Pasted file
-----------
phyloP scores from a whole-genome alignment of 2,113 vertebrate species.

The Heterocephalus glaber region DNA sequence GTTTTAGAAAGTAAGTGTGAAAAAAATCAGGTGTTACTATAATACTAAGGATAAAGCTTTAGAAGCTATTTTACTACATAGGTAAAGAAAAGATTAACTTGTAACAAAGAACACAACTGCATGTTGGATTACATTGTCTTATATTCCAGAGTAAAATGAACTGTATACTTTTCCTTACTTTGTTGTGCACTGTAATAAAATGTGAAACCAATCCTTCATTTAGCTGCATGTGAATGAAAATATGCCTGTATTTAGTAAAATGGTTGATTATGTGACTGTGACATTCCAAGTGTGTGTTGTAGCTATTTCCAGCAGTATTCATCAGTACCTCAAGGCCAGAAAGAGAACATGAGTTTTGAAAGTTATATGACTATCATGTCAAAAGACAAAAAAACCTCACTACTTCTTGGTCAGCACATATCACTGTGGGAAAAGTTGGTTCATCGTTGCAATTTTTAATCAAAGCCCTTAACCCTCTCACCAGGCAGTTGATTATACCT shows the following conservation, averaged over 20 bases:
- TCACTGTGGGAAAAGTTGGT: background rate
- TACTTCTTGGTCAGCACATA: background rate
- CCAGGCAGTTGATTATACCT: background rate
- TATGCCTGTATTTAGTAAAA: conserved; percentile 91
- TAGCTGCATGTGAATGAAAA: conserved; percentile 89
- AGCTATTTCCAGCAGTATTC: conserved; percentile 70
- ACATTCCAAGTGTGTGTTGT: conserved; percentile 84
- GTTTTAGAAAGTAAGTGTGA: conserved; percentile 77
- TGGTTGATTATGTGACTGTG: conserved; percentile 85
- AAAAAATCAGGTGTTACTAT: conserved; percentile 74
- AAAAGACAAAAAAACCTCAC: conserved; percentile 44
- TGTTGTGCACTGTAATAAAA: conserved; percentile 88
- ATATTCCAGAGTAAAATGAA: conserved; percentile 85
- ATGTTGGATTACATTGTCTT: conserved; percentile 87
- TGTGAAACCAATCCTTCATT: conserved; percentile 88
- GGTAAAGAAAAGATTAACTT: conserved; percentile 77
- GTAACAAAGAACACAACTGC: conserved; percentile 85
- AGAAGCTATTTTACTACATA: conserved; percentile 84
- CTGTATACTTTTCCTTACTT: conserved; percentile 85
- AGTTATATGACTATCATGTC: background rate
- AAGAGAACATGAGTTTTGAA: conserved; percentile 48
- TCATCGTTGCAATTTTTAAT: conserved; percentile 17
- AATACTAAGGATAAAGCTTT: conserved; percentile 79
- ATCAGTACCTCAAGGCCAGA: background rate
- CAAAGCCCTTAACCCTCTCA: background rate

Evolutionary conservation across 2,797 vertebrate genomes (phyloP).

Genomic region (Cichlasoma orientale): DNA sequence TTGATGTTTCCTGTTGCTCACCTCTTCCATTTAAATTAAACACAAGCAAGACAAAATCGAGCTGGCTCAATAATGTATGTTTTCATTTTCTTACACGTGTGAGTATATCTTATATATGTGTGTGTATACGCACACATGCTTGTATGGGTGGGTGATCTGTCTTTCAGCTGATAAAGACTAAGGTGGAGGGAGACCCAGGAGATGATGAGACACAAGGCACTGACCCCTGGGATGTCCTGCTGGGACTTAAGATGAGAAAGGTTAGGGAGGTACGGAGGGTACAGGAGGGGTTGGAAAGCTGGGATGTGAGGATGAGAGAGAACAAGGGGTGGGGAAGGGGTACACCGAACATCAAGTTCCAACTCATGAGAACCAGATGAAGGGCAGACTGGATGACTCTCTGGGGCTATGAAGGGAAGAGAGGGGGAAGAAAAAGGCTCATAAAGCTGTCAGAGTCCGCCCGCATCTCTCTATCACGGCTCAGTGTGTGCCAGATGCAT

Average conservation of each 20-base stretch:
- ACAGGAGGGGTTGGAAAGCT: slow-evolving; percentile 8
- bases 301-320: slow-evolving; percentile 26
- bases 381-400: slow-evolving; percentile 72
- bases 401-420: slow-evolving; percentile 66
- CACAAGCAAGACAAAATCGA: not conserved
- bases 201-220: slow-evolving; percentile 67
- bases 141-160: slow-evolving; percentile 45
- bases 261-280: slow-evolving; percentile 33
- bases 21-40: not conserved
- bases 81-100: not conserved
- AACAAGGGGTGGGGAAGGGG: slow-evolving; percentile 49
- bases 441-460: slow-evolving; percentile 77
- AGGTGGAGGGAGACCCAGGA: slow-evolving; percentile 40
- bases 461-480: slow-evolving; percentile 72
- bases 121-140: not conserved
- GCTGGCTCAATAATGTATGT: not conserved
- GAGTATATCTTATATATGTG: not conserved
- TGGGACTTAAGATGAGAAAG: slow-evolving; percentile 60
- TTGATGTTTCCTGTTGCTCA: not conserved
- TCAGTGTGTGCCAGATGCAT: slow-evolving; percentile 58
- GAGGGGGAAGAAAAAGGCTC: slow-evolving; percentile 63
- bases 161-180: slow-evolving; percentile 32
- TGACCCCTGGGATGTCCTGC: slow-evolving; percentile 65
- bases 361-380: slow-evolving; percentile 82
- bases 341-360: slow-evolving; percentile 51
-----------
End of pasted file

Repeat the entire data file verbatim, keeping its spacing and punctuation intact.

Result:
phyloP scores from a whole-genome alignment of 2,113 vertebrate species.

The Heterocephalus glaber region DNA sequence GTTTTAGAAAGTAAGTGTGAAAAAAATCAGGTGTTACTATAATACTAAGGATAAAGCTTTAGAAGCTATTTTACTACATAGGTAAAGAAAAGATTAACTTGTAACAAAGAACACAACTGCATGTTGGATTACATTGTCTTATATTCCAGAGTAAAATGAACTGTATACTTTTCCTTACTTTGTTGTGCACTGTAATAAAATGTGAAACCAATCCTTCATTTAGCTGCATGTGAATGAAAATATGCCTGTATTTAGTAAAATGGTTGATTATGTGACTGTGACATTCCAAGTGTGTGTTGTAGCTATTTCCAGCAGTATTCATCAGTACCTCAAGGCCAGAAAGAGAACATGAGTTTTGAAAGTTATATGACTATCATGTCAAAAGACAAAAAAACCTCACTACTTCTTGGTCAGCACATATCACTGTGGGAAAAGTTGGTTCATCGTTGCAATTTTTAATCAAAGCCCTTAACCCTCTCACCAGGCAGTTGATTATACCT shows the following conservation, averaged over 20 bases:
- TCACTGTGGGAAAAGTTGGT: background rate
- TACTTCTTGGTCAGCACATA: background rate
- CCAGGCAGTTGATTATACCT: background rate
- TATGCCTGTATTTAGTAAAA: conserved; percentile 91
- TAGCTGCATGTGAATGAAAA: conserved; percentile 89
- AGCTATTTCCAGCAGTATTC: conserved; percentile 70
- ACATTCCAAGTGTGTGTTGT: conserved; percentile 84
- GTTTTAGAAAGTAAGTGTGA: conserved; percentile 77
- TGGTTGATTATGTGACTGTG: conserved; percentile 85
- AAAAAATCAGGTGTTACTAT: conserved; percentile 74
- AAAAGACAAAAAAACCTCAC: conserved; percentile 44
- TGTTGTGCACTGTAATAAAA: conserved; percentile 88
- ATATTCCAGAGTAAAATGAA: conserved; percentile 85
- ATGTTGGATTACATTGTCTT: conserved; percentile 87
- TGTGAAACCAATCCTTCATT: conserved; percentile 88
- GGTAAAGAAAAGATTAACTT: conserved; percentile 77
- GTAACAAAGAACACAACTGC: conserved; percentile 85
- AGAAGCTATTTTACTACATA: conserved; percentile 84
- CTGTATACTTTTCCTTACTT: conserved; percentile 85
- AGTTATATGACTATCATGTC: background rate
- AAGAGAACATGAGTTTTGAA: conserved; percentile 48
- TCATCGTTGCAATTTTTAAT: conserved; percentile 17
- AATACTAAGGATAAAGCTTT: conserved; percentile 79
- ATCAGTACCTCAAGGCCAGA: background rate
- CAAAGCCCTTAACCCTCTCA: background rate

Evolutionary conservation across 2,797 vertebrate genomes (phyloP).

Genomic region (Cichlasoma orientale): DNA sequence TTGATGTTTCCTGTTGCTCACCTCTTCCATTTAAATTAAACACAAGCAAGACAAAATCGAGCTGGCTCAATAATGTATGTTTTCATTTTCTTACACGTGTGAGTATATCTTATATATGTGTGTGTATACGCACACATGCTTGTATGGGTGGGTGATCTGTCTTTCAGCTGATAAAGACTAAGGTGGAGGGAGACCCAGGAGATGATGAGACACAAGGCACTGACCCCTGGGATGTCCTGCTGGGACTTAAGATGAGAAAGGTTAGGGAGGTACGGAGGGTACAGGAGGGGTTGGAAAGCTGGGATGTGAGGATGAGAGAGAACAAGGGGTGGGGAAGGGGTACACCGAACATCAAGTTCCAACTCATGAGAACCAGATGAAGGGCAGACTGGATGACTCTCTGGGGCTATGAAGGGAAGAGAGGGGGAAGAAAAAGGCTCATAAAGCTGTCAGAGTCCGCCCGCATCTCTCTATCACGGCTCAGTGTGTGCCAGATGCAT

Average conservation of each 20-base stretch:
- ACAGGAGGGGTTGGAAAGCT: slow-evolving; percentile 8
- bases 301-320: slow-evolving; percentile 26
- bases 381-400: slow-evolving; percentile 72
- bases 401-420: slow-evolving; percentile 66
- CACAAGCAAGACAAAATCGA: not conserved
- bases 201-220: slow-evolving; percentile 67
- bases 141-160: slow-evolving; percentile 45
- bases 261-280: slow-evolving; percentile 33
- bases 21-40: not conserved
- bases 81-100: not conserved
- AACAAGGGGTGGGGAAGGGG: slow-evolving; percentile 49
- bases 441-460: slow-evolving; percentile 77
- AGGTGGAGGGAGACCCAGGA: slow-evolving; percentile 40
- bases 461-480: slow-evolving; percentile 72
- bases 121-140: not conserved
- GCTGGCTCAATAATGTATGT: not conserved
- GAGTATATCTTATATATGTG: not conserved
- TGGGACTTAAGATGAGAAAG: slow-evolving; percentile 60
- TTGATGTTTCCTGTTGCTCA: not conserved
- TCAGTGTGTGCCAGATGCAT: slow-evolving; percentile 58
- GAGGGGGAAGAAAAAGGCTC: slow-evolving; percentile 63
- bases 161-180: slow-evolving; percentile 32
- TGACCCCTGGGATGTCCTGC: slow-evolving; percentile 65
- bases 361-380: slow-evolving; percentile 82
- bases 341-360: slow-evolving; percentile 51